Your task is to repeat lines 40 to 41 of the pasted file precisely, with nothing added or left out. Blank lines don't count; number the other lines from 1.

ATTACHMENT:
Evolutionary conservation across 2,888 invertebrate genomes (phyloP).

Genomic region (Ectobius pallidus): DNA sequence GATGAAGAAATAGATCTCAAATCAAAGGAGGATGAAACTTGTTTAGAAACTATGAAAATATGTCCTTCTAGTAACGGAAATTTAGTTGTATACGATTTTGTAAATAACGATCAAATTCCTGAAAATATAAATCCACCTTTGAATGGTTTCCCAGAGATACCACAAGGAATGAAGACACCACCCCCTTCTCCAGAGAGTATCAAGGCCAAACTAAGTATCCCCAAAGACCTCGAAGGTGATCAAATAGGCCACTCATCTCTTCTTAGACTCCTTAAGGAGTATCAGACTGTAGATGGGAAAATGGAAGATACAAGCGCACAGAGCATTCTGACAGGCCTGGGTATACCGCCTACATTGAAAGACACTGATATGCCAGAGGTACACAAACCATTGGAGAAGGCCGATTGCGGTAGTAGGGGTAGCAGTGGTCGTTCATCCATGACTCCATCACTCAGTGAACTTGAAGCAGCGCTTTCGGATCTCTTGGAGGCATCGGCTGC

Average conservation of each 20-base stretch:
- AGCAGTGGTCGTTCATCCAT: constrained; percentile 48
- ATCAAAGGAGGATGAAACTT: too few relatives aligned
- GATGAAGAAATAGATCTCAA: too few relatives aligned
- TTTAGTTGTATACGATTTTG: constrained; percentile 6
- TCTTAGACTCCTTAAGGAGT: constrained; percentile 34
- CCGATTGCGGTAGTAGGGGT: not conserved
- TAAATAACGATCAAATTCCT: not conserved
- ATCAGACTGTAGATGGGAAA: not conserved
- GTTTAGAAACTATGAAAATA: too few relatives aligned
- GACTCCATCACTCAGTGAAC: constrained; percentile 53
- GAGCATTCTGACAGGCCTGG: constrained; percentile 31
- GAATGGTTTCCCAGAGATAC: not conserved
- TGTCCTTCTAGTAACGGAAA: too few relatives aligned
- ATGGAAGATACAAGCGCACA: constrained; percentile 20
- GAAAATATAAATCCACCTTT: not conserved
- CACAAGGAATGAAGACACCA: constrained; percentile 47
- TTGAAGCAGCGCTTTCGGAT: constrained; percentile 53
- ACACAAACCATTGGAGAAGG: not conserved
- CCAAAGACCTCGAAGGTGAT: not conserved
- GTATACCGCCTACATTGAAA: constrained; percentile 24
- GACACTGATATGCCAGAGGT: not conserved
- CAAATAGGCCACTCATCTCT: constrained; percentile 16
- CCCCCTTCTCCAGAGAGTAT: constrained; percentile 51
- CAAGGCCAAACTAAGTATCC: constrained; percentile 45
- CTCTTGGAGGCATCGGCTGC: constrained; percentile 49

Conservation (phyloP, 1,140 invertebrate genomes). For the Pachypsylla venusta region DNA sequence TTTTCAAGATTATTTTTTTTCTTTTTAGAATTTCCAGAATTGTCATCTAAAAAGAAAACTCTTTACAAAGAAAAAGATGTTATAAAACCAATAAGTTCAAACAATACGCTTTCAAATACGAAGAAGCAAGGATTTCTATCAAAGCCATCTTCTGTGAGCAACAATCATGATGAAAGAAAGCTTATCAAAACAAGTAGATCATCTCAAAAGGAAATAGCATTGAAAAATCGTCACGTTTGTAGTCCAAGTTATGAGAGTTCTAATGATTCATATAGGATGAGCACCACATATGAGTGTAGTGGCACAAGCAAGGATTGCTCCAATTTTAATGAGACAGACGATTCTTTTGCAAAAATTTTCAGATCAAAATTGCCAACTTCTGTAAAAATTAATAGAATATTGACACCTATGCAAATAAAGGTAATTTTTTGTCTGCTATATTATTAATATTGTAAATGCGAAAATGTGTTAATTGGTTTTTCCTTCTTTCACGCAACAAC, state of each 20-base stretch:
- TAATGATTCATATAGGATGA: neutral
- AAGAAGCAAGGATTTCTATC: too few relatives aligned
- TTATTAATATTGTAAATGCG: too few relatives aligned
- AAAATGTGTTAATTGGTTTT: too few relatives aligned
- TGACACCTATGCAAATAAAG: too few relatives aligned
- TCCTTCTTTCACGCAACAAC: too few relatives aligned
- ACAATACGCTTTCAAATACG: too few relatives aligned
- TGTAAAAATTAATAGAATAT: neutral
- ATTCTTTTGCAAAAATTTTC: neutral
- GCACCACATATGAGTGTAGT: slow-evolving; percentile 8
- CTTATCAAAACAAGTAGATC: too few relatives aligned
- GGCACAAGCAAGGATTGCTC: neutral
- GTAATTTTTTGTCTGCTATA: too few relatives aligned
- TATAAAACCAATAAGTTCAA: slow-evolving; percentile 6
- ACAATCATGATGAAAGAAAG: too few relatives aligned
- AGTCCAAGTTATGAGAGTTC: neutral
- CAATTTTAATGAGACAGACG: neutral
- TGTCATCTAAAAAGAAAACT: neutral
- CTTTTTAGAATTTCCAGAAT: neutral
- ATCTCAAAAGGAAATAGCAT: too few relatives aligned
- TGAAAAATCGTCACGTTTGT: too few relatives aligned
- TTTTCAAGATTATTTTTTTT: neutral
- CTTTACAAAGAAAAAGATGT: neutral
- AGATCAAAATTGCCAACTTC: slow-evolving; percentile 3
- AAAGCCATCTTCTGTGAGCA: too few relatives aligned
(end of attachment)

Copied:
- CTTATCAAAACAAGTAGATC: too few relatives aligned
- GGCACAAGCAAGGATTGCTC: neutral